Rick Falkvinge takes on the standard claim that file sharing is all about "just getting stuff for free," by arguing that the 'free' part frames the discussion totally incorrectly. Instead, he notes, it's all about sharing
, and was never about the money. He explains by analogy:
In a future where the Earth has been poisoned to an extent where the water is a health hazard, cleanup efforts have been ongoing for a long time. For health reasons, there are laws that people may only drink the water from a particular company, Waterisnew, which enjoys a monopoly on water supply — and know to charge for it, too.
Then, one day, nature’s water is announced clean by scientists. But the laws are still in place. People rush out into the forest and drink from rivers, despite the fact that it breaks laws and Waterisnew’s monopoly.
Executives at Waterisnew are furious that people dare break their monopoly. Somebody asks, cautiously, if the price of water may be wrong? Could there be a business failure involved? If they charged less for the water, then maybe people would stop pirate-drinking water from clean rivers and go back to legal alternatives?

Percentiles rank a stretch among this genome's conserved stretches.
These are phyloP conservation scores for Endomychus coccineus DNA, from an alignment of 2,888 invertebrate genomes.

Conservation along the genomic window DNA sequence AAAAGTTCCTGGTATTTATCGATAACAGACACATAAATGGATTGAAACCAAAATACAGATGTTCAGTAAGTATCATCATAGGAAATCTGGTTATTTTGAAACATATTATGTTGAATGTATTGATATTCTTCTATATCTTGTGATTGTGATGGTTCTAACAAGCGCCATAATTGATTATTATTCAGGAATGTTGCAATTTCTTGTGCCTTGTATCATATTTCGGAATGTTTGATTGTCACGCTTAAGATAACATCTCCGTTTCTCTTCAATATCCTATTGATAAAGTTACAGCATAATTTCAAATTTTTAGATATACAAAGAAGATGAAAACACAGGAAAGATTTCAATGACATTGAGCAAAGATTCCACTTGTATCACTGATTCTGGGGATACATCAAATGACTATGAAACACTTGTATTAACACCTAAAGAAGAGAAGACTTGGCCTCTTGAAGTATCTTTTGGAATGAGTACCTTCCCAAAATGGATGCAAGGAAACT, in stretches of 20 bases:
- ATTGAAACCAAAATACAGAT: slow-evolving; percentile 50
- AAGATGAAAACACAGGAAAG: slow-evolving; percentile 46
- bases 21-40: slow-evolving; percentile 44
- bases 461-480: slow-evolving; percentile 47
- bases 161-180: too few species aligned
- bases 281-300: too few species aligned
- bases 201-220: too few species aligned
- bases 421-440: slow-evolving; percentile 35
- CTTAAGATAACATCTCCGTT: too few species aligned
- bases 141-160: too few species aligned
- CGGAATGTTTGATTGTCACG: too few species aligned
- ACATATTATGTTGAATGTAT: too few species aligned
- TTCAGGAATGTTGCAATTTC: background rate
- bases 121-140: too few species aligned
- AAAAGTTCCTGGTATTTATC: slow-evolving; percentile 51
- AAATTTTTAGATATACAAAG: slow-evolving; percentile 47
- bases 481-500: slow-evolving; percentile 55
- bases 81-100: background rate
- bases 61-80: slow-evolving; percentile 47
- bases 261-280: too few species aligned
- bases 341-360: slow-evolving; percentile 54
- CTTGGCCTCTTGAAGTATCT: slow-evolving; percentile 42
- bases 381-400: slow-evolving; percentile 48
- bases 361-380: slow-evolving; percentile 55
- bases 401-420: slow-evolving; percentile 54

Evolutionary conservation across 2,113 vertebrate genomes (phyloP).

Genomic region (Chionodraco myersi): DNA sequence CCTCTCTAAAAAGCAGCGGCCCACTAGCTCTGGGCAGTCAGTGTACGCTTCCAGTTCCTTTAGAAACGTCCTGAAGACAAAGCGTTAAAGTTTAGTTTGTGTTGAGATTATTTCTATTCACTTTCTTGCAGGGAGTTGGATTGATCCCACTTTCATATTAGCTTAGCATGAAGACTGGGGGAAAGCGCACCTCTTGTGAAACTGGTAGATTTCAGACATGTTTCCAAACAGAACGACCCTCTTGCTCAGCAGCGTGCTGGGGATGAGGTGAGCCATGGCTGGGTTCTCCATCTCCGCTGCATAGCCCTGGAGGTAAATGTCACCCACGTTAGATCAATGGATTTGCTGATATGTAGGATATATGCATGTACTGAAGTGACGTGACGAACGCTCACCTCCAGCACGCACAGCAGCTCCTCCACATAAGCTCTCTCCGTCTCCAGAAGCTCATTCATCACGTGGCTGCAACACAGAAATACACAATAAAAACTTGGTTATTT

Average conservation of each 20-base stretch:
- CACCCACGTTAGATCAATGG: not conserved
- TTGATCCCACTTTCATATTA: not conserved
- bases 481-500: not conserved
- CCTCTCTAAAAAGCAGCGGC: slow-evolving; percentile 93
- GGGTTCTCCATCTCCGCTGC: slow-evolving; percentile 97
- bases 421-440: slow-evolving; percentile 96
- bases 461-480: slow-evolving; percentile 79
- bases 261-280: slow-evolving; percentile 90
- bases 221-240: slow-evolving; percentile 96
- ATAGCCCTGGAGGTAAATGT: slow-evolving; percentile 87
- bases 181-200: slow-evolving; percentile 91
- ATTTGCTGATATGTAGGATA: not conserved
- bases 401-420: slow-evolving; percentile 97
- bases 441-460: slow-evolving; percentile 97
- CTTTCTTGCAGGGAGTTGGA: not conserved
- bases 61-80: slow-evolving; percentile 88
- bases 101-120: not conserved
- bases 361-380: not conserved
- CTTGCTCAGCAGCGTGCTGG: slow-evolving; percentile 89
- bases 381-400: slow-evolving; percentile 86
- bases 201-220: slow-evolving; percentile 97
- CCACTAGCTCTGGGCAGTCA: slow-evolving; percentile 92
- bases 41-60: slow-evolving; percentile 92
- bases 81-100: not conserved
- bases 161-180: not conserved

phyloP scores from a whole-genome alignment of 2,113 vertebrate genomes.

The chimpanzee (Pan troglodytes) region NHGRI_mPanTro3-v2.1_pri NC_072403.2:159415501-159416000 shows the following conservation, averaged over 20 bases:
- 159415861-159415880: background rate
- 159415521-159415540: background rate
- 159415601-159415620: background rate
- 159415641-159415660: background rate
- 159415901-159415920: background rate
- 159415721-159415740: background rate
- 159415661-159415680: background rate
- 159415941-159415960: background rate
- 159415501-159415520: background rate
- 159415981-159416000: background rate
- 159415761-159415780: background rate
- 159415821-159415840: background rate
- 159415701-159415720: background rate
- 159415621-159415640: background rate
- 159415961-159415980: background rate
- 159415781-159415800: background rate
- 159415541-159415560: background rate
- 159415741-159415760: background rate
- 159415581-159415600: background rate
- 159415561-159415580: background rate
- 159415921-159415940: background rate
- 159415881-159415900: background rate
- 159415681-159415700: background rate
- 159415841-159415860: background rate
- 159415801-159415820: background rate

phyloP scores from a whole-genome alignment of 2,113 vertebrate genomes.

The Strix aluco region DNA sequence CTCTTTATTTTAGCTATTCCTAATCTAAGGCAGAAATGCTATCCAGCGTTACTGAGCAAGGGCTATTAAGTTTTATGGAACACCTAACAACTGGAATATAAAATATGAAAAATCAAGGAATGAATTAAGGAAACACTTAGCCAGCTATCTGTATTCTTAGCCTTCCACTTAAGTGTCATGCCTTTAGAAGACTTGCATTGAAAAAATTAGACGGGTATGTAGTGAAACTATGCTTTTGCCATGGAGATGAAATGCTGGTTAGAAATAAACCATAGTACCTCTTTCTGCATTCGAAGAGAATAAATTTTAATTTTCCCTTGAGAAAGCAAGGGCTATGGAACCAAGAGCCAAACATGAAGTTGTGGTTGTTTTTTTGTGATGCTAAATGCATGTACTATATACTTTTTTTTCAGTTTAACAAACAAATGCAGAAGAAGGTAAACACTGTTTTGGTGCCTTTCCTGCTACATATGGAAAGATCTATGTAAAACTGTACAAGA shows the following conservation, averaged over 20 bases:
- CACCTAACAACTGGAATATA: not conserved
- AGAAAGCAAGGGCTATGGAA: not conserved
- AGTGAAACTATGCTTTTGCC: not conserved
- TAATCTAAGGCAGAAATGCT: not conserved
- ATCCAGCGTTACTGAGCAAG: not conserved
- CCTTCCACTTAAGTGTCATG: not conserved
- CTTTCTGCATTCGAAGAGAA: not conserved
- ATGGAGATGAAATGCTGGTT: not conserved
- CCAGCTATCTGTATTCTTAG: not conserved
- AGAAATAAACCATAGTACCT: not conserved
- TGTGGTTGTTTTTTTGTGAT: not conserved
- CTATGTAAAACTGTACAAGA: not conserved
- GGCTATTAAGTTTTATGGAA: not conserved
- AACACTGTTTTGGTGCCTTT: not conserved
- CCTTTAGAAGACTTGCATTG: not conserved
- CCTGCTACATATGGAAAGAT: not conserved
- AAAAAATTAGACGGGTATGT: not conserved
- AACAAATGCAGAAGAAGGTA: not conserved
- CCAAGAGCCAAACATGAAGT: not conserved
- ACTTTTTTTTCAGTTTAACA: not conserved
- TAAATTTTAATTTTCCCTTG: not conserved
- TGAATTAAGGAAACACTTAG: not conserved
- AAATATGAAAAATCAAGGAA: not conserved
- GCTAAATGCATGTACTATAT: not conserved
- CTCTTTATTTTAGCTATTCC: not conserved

As illustrated, the question misses the point entirely. Just as the water had become decommercialized, so has making copies of bitpatterns.
People don’t copy because of a price tag somewhere else, entirely regardless of what that price tag says. People copy because they can, because it is associated with freedom and because it is in human nature to share
In fact, he points to some very interesting research on why people share
, and it comes down to a simple point: it's human nature to share content. It doesn't actually cost anything and it builds a relationship and cultural bond with others. If you look at the reasons that people share, it's the reasons why people do all sorts of things: to connect with others, to entertain others, to "define" ourselves, to spread information, etc. Information has become a tool, not a product, and that's difficult for those who are used to selling it as a product to grasp.